Known for the unfair term ABC (Anything But Chardonnay) this is a variety with a mixed reputation. At its best, the wines can be highly complex, with a great ageing ability and show great winemaking skill. At its worst, it can be dull, flabby and forgettable.

Chardonnay was one of the key varieties to start the new world revolution. As the star of white Burgundy, it gained a high reputation as one of the worlds finest white grape varieties. Its fame peaked in the 1980s when it was the most fashionable wine to drink. However, mass plantings and poor quality high quantity production has threatened to ruin its success.


Grape Characteristics.


Chardonnay is a diverse grape. The wines can range from neutral, boring and flabby with unbalanced alcohol and acidity to outstanding, complex and incredibly interesting. In cool climates, the wines can be lean and crisp. They have the ability to reflect the soil with flinty, mineral notes. In warmer climates, the wines can have lush tropical flavours and floral aromas. Chardonnay has a great affinity with oak and takes on the toasty, vanilla notes. Over oaked Chardonnay was one of the big problems that ruined the reputation. Wines would taste of nothing but oak and there are still many wines being produced this way, particularly in America.

Malolactic fermentation (MLF) and Bâtonnage (lees stirring) are also popular winemaking techniques. MLF adds creamy, buttery notes and Bâtonnage can give flavours of bread dough and pastry.

As well as still white wines Chardonnay is one of the most important varieties for sparkling wine, including Champagne. When picked early in cool climate Chardonnay can have high levels of acidity and relatively low levels of sugar. This is important for sparkling wine production as a neutral base wine is required to take on the flavours from the winemaking.  High acid levels are needed to keep the sparkling wine fresh and give it the ability to age well.



Key Regions.

Chardonnay is grown all around the World, in both New and Old world countries. Burgundy is the historical home of Chardonnay and has the greatest reputation. The vineyard location makes a huge difference to the flavour profile and quality of the wines. Chalk and limestone soils are particularly popular. On soils with a higher lime content (for example Chablis), the wines can have a more mineral character.




Known to produce some of the best and most expensive Chardonnays in the world. When you see a bottle of ‘White Burgundy’ that will almost always be 100% Chardonnay and the producers rarely the name of the grape on the label (Aligoté is also permitted but this is very rarely used). It is very widely planted in the Côte de Beaune whereas Pinot Noir dominates the Côte de Nuits. Within the Côte de Beaune there are some standout Grand Cru sites; Montrachet in the village of Puligny-Montrachet is known for its savoury flavours and steely structure whereas Corton Charlemagne is more flinty.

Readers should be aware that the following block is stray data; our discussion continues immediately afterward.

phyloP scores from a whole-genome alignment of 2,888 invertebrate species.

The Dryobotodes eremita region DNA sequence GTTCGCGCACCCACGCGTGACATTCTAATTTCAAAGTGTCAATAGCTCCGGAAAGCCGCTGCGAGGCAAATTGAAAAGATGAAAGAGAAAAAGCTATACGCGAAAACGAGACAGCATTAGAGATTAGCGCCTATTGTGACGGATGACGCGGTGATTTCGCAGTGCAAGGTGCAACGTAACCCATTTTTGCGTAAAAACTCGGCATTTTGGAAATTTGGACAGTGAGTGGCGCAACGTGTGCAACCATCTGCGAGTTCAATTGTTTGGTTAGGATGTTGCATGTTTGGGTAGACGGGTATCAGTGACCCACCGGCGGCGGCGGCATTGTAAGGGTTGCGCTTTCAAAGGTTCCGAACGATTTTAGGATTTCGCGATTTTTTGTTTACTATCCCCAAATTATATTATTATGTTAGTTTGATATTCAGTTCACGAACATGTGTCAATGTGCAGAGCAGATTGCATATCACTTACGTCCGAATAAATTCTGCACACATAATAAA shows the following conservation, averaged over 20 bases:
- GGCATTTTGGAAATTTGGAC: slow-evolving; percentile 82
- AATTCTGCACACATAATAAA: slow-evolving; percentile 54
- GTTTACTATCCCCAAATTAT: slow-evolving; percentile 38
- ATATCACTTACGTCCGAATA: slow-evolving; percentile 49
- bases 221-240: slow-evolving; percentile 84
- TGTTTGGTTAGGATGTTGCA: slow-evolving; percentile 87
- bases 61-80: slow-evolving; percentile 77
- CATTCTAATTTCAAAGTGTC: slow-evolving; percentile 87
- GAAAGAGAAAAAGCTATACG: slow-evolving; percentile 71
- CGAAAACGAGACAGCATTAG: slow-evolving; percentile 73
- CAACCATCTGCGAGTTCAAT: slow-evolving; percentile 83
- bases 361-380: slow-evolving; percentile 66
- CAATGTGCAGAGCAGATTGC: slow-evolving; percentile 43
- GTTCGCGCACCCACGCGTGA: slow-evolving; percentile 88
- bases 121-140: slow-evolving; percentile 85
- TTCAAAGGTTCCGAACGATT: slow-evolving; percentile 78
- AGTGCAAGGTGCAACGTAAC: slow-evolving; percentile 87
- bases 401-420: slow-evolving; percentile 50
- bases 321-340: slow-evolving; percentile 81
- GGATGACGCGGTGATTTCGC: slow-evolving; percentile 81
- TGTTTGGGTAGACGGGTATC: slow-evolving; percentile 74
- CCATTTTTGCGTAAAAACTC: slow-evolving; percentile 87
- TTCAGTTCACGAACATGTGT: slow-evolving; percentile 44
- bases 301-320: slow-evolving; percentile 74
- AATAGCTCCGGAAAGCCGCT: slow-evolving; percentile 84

Chablis is one of the most famous appellations for Chardonnay.  This area is known for its mineral austere white wines. The area is often damaged by spring frosts and summer hail so prices can be very high to combat the low yields.



One of the three most important grape varieties. The other two (Pinot Noir and Pinot Meunier) are both red. Therefore, any wine labelled blanc de blanc is likely to be 100% Chardonnay. Chardonnay adds structure, finesse and ageing ability to Champagne. It can add a dried apple and lemon character to the sparkling wine.



Throughout the rest of Europe Chardonnay is a popular variety grown in Spain, Italy and Portugal. In Spain, it is also now permitted in the production of Cava. In Eastern Europe plantings are greatly increasing. In the UK plantings of Chardonnay have skyrocketed for both still and sparkling wine production.


The USA- California

In California Chardonnay is the most planted and one of the most important varieties. In the Napa Valley, Sonoma and the region of Santa Barbara it is widely grown. The Russian River and Anderson Valley produce high-quality sparkling wines from Chardonnay, often with some Pinot Noir.  Heavy oak use was common practice but now many producers are moving towards for elegant wines with better flavour integration.


Washington and Oregon

The more northerly states of Washington and Oregon are also making excellent wines. Better clonal selection and careful winemaking mean the wines have floral and fruit flavours.



Australia makes a range of Chardonnay wines, from simple and mass market to seriously elegant and complex. Stricter controls on water use mean that Chardonnay is less attractive financially than it once was. The Hunter Valley, Margaret River, Yarra Valley, Mornington Peninsula and Eden Valley are top areas for Chardonnay.


New Zealand

This is an excellent country for Chardonnay production however, many producers are still concentrating on the currently more fashionable Sauvignon Blanc. Here Chardonnay generally, has a great balance of acidity and body with fresh stone fruit flavours.

South Africa

Produces some excellent and some poor examples of Chardonnay. The area of Elgin generally produces some elegant and delicate wines due to the cooler climate. Stellenbosch and Roberston can make some heavy, full-bodied white wines.

Key Flavours; Pineapple, Peach, Nectarine, Lemon, Passion Fruit, Almond, Celery, Lemon Zest, Green Apple, Honey, Vanilla

Key Flavours; Pineapple, Peach, Nectarine, Lemon, Passion Fruit, Almond, Celery, Lemon Zest, Green Apple, Honey, Vanilla